Foster County Soil Conservation District is here to promote soil, water, and resource conservation by offering technical, financial, informational, and educational assistance and opportunities to the people of Foster County.
Check out our programs and services. Get in touch with us if you have any questions, comments, or concerns, or if you are interested in participating in any of our programs.
Excess Conservation Grade
Friday, June 9
8:00 AM - 5:30 PM
261 14th Ave N
(Blue metal shed at the corner of 14th Ave and 3rd St N)
Carrington 2023 Arbor Day
Foster County Soil Conservation District held its 18th annual First Grade Tree Planting on May 12 this year. This event is part of the City of Carrington’s official Arbor Day celebration.
The Carrington Tree Board provided two trees for the Class of 2034 to plant. The students all pitched in to plant a “Dropmore” hybrid linden at the grade school grounds and a “Spring Snow” flowering crabapple tree at the city park. Darreon Carter, Lydia Cook, Reegan Ingebretson, and Artem Bondarenko got to take home the four kid-sized shovels provided by the SCD, and the students each received a conservation T-shirt and a Scotch pine tree seedling. The SCD also provided tree seedlings to first graders at Midkota and Kensal grade schools.
Not the Dirty Thirties, Spring of 2017!!
Photo: Storm Tracker Weather
Photo: Bev Nessler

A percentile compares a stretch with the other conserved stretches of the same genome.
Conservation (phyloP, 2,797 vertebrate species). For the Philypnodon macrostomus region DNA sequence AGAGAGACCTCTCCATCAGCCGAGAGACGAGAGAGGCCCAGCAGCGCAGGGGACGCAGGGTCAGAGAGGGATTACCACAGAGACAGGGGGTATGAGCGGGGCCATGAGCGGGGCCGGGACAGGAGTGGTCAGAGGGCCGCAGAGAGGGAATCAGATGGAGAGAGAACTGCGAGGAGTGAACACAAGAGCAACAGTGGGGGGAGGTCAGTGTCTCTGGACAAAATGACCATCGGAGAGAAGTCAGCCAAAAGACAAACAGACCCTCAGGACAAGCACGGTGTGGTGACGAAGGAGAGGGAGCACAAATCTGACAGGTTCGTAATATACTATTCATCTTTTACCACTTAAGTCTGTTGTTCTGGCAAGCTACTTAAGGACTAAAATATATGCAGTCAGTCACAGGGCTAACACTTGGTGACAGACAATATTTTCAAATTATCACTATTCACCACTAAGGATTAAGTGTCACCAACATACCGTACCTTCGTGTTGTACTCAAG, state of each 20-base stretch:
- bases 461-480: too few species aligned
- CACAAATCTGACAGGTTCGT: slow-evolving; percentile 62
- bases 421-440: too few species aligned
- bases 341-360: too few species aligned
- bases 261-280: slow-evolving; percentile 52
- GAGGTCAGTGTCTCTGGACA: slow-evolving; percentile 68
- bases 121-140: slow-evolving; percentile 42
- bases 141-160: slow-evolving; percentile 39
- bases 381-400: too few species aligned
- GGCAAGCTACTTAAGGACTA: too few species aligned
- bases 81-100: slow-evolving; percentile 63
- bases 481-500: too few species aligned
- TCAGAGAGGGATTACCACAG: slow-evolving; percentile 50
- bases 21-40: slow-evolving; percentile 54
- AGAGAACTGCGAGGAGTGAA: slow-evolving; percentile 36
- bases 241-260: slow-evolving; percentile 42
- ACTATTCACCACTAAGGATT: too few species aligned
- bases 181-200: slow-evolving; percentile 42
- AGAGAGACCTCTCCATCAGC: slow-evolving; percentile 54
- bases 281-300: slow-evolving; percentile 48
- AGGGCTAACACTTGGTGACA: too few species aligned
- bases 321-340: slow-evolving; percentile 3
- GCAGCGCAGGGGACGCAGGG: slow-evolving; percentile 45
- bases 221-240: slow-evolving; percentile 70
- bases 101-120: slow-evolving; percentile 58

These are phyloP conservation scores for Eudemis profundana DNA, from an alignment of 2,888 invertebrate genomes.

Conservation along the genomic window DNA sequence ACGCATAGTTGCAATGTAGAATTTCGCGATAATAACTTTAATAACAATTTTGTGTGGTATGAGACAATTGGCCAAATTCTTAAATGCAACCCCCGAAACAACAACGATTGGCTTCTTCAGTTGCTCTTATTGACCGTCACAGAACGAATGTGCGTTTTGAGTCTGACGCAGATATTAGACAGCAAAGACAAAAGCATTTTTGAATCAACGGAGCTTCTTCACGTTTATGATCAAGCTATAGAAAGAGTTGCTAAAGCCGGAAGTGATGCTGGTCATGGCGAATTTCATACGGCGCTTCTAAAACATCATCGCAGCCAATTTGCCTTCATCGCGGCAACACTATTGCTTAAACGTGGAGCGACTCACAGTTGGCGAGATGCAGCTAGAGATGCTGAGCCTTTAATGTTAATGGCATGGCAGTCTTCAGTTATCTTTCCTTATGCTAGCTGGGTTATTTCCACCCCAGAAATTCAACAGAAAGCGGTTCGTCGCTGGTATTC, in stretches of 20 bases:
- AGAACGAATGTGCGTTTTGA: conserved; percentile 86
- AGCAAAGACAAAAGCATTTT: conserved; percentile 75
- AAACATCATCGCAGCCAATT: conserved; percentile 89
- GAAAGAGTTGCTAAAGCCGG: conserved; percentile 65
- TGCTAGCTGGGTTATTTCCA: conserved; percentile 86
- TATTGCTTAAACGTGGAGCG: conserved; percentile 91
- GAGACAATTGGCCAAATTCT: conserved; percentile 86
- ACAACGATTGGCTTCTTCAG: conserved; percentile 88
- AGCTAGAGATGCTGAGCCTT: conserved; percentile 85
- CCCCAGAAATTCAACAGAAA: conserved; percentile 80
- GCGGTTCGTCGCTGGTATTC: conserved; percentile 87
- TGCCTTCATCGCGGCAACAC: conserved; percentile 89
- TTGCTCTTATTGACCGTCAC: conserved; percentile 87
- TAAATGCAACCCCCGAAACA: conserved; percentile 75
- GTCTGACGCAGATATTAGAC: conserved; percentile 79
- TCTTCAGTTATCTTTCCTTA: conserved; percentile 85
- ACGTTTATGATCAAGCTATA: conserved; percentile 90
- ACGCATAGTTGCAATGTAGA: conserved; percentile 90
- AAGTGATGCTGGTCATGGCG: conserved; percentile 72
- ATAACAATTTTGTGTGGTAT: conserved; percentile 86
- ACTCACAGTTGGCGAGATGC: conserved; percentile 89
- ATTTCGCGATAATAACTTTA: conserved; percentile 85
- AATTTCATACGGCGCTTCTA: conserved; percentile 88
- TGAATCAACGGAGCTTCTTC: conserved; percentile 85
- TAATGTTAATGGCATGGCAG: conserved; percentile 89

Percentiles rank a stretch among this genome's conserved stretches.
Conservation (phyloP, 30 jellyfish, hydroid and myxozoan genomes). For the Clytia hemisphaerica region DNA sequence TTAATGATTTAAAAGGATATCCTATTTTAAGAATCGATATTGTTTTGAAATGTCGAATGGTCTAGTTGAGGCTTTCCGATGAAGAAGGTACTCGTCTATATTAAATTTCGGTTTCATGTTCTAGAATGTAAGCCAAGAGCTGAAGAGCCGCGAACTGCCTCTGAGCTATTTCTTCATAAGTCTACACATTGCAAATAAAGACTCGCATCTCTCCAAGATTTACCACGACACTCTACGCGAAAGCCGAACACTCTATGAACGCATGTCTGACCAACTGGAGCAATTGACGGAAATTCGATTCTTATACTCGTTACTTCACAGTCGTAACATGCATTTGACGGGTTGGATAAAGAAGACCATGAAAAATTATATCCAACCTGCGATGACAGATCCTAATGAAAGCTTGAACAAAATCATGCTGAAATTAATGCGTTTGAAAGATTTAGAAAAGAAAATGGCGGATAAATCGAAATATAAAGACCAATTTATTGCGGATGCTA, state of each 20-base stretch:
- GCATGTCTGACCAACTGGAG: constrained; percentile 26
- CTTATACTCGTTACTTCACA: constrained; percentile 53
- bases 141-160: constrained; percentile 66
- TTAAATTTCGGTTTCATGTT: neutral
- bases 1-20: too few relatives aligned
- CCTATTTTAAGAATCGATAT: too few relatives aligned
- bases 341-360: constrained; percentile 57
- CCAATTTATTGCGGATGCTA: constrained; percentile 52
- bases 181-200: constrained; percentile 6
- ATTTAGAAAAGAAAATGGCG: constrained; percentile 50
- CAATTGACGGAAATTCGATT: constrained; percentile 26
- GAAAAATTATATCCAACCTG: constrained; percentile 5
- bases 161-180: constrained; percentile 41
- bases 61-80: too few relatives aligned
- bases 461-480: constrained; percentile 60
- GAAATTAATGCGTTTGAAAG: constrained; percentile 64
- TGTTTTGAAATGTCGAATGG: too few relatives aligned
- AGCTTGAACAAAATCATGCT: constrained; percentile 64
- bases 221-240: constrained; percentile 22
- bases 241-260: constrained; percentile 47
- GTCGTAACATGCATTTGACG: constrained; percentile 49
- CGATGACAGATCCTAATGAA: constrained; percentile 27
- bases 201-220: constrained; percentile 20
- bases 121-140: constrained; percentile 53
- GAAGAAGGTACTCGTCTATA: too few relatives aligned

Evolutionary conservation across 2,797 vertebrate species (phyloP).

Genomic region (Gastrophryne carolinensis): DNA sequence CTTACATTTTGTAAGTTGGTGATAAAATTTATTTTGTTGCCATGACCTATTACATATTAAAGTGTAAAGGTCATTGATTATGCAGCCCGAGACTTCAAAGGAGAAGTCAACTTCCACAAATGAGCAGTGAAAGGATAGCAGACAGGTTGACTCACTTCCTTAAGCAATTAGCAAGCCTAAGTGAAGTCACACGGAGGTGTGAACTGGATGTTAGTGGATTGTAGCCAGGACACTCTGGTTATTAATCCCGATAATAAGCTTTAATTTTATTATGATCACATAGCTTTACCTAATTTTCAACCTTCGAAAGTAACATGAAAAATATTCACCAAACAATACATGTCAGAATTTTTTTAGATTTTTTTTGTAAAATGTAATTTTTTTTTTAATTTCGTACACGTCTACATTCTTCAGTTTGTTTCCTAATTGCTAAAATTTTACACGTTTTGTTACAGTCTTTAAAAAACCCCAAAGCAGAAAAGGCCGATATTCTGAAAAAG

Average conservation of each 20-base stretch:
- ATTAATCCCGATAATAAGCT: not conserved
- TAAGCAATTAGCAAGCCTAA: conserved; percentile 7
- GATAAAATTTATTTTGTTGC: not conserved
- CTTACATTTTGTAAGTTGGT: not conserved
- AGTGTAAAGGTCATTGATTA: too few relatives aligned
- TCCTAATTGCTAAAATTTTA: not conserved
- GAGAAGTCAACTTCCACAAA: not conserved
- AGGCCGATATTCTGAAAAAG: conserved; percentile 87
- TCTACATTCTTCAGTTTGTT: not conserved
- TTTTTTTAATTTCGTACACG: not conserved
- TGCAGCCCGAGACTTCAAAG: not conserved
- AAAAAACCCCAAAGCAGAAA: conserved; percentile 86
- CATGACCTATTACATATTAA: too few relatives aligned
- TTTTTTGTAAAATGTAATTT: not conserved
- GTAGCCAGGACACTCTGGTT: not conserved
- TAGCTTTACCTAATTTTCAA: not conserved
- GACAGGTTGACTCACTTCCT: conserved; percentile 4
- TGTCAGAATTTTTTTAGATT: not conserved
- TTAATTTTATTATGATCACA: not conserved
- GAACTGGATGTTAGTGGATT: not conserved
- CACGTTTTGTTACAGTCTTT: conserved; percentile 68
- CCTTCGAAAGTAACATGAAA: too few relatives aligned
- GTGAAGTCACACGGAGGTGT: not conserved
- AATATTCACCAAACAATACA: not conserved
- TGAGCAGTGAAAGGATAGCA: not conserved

These photos were taken spring of 2017, showing that soil erosion is still a threat to our farmland. These sights have been repeated more than once since then. See the "News and Information" page for photos from the dust storm of March 29-30, 2021. Parts of eastern North Dakota have lost over half of their topsoil since 1964.
"Most of what we call topsoil today is a mixture of the remains of the original higher organic matter topsoil mixed through tillage with some subsurface horizon. Loss of soil in millions of acres can be measured in feet over the past 120 years. Most lost soil...is going high into the air, and only a small amount lands in a roadside ditch." (Dave Franzen, NDSU) For more information, see the video "The History of Soil Erosion in North Dakota" on YouTube.
There are things we can do to prevent sights like this. Windbreaks that help decrease wind erosion are being removed and not replaced. There are other practices as well that promote soil health and will also help decrease erosion, such as keeping the soil covered with vegetation or residue, minimizing soil disturbance, and keeping live roots in the soil for as long as possible with practices like cover crops.
When land does well for its owner, and the owner does well by his land; when both end up better by reason of their partnership, we have conservation. -- Aldo Leopold